Letzte Filme vor dem Sterben Yelizaveta Landenberger, Monopol
(extended English transcript)

How did you come up with the idea to write this book, and when did you start to think about film history in this perspective from the graveyard?

I discovered that Olof Palme, former Swedish Prime Minister, had been killed leaving the cinema. I then recalled the legend of Ian Curtis of Joy Division watching Werner Herzog’s Stroszek on the night he died. I wondered if there were more examples of public figures whose lives were so scrutinised, or who watched something with such close proximity to death, so that the film becomes a part of their life story. It occurred to me that this could present an alternative navigation of the 20th century, the century of cinema (cinema the medium of death).

At first my intention was to throw the concept to the audience — so that they might share in what those who see no longer last saw — without explanation or signposting, simply screening the films tethered to the people who watched them. But correspondences between the films and the famous people emerged that were not previously evident, and I was compelled to write about them.

Last Movies is also a response to the contempt for the audience I see expressed in reductive institutional programming practices, countered here in reminding the generative possibilities of the unknown; of chance, of the freedom therein. We can never really know and that’s okay.

Meaning you speculate a lot. Sometimes it's very clear what the last movie was, if the person was shot in front of the cinema. In other cases, its not clear and then you try to use this space for speculation. Is this what you mean by freedom or life?

In the case of John Dillinger we can say without any doubt that he left the cinema in Chicago having just watched Manhattan Melodrama, and was shot dead by police. Hundreds of witnesses; photographs. In the case of Bette Davis only she can know, and so I had a choice, and so does the audience. Davis is said to have left her room only twice at the San Sebastián film festival, shortly before she died, but once the festival was over she continued on in the Spanish port city, and nobody knew. At a final dinner with the mayor she whispered to him: how beautiful San Sebastián looks from Mount Igueldo. There is no record of her visiting the mount, but Davis’ assistant mapped out with polaroid photographs the hotel as panopticon. It is my belief she visited Igueldo, in one of her many disguises, and my belief too that she found there in the cinema in re-watching Waterloo Bridge an equivalent vantage point over her life and career, as this film marked her literal make or break. Condemned to bit parts as the ugly sister, she was ready to abandon the dream of cinema forever.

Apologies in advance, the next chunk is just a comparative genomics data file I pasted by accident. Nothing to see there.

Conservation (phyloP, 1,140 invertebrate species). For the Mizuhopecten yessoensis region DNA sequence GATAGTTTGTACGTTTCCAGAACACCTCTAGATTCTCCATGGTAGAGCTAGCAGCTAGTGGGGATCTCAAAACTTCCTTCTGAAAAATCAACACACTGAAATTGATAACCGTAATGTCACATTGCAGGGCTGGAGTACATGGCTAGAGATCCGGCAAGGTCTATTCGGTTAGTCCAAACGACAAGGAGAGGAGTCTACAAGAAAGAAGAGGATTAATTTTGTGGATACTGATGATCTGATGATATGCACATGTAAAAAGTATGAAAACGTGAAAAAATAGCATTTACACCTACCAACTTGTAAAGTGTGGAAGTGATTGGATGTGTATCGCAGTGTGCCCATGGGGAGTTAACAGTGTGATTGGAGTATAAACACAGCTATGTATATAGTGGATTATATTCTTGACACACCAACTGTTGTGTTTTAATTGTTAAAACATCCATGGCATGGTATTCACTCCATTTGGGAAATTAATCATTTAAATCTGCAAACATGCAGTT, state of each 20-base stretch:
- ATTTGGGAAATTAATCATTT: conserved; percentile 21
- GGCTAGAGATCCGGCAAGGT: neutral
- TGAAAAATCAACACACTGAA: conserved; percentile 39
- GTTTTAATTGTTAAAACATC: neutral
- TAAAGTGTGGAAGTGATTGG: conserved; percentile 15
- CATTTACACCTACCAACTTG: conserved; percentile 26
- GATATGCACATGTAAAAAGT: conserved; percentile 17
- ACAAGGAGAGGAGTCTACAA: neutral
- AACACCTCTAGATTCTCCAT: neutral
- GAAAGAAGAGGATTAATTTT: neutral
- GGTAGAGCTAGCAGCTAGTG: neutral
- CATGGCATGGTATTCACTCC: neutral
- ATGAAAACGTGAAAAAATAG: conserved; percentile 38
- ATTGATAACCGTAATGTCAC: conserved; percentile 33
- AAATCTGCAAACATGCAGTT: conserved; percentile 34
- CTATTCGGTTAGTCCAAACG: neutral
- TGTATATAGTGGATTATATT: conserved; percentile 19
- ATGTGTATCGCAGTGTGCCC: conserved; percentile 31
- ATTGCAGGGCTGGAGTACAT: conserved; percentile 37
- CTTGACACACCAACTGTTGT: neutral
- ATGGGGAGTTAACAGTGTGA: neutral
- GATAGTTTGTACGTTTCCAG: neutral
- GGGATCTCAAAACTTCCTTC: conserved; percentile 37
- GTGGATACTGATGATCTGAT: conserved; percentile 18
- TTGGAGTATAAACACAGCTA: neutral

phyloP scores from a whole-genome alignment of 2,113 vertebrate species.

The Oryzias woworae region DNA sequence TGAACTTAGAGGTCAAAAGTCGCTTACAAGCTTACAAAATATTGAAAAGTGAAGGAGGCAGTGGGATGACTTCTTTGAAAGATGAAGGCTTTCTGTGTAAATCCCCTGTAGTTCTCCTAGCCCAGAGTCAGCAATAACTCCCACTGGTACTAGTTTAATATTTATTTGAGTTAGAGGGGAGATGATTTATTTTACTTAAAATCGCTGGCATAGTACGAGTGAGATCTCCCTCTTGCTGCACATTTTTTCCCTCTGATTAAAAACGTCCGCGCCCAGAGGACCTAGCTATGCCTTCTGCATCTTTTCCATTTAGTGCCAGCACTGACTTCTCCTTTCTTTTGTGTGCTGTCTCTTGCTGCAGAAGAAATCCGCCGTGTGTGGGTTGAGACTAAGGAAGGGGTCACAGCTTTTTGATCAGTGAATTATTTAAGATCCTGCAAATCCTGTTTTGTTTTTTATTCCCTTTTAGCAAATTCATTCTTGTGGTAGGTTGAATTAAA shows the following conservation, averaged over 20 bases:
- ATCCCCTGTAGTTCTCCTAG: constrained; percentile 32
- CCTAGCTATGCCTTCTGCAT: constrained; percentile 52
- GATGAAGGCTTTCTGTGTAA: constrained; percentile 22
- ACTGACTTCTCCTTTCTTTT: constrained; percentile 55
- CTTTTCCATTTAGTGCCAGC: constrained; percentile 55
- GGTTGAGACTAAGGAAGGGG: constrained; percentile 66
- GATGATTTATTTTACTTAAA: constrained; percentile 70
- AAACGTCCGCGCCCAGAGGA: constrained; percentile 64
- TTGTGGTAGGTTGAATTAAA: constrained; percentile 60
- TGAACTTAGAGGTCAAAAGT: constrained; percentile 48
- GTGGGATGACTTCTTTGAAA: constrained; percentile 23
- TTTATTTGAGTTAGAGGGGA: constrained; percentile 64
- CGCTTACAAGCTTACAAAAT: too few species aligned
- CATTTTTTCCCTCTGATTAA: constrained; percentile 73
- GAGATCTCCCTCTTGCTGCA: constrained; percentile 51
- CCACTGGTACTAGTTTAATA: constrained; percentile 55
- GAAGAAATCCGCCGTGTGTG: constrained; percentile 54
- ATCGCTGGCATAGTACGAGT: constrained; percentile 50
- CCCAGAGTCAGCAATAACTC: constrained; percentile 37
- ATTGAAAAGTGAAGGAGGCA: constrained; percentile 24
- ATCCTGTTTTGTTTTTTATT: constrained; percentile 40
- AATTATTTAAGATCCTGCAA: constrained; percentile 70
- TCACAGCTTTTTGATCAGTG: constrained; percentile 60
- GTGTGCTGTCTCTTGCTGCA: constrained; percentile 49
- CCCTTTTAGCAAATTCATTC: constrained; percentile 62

The book is an account of the truth as much as I can locate one (or several). It is honest about the way any historical narrative is formed and exploited. The programme invites the participation of the audience actively and subliminally; to exercise agency but also to surrender, at the risk of sounding too paradoxical, in a space where dogma too often obstructs imagination.

What do you mean by dogma? That there is a certain canonization of what works are discussed and in what way they are discussed?

Cultural output granted any considerable reach right now is that which suggests a formal inventiveness and a social and cultural confrontation, but does nothing to actually challenge the established order. It is to the mind what the science of junk food is to the body, tricking it into thinking it’s getting the nutrients it wants and needs. And the kultur’s intoxication with the individual — invariably narcissistic and mercenary — and their circumstances is part of the reason the art is so impoverished. Everything is reduced to an easily digestible set of signifiers obeying market capital logic, while feigning social justice, increased opportunity and inclusivity, but actually tending to protect the same people in the same jobs doing the same crap. I find staggering the lack of self-awareness in adding a trigger warning to an old painting at the National Gallery, while the global north continues to subjugate and violate the south in the way it does. Put a trigger warning on your iPhone, moron.

By dogma I also mean the bad magic of what the mobile screen has done to our lives: promising connectivity and experience while precisely removing both. The screen has always been a vehicle for propaganda, but there is agency and magic in the trip to and from the shared space of the cinema, and in experiencing the living matter of celluloid. The digital is flat and depressing. It is anti-magic. It is Tinder and Netflix in the pub conversion — and there is no enchantment there, only death.

When did you start thinking about the original project? Did you plan both parts at the same time or what came first?

I conceived the project as something between an artwork and a film programme, and as a logical extension to sampling culture. Rather than appropriate a piece of film I’d steal the entire thing, presenting a chronology of movies from the inception of the form (Kafka watching The Kid) to the present day (Jean-Luc Godard watching his own Phony Wars). Having come up with this ‘uncontrollable’ approach, which means that my value judgement as curator/programmer is by the fundamental nature of the project disposed of, my writing about it probably tried to wrangle back some kind of control, but actually ceded another level of submission through the correspondences between figure and film.

So it was more an intuitive idea and then you started thinking about it?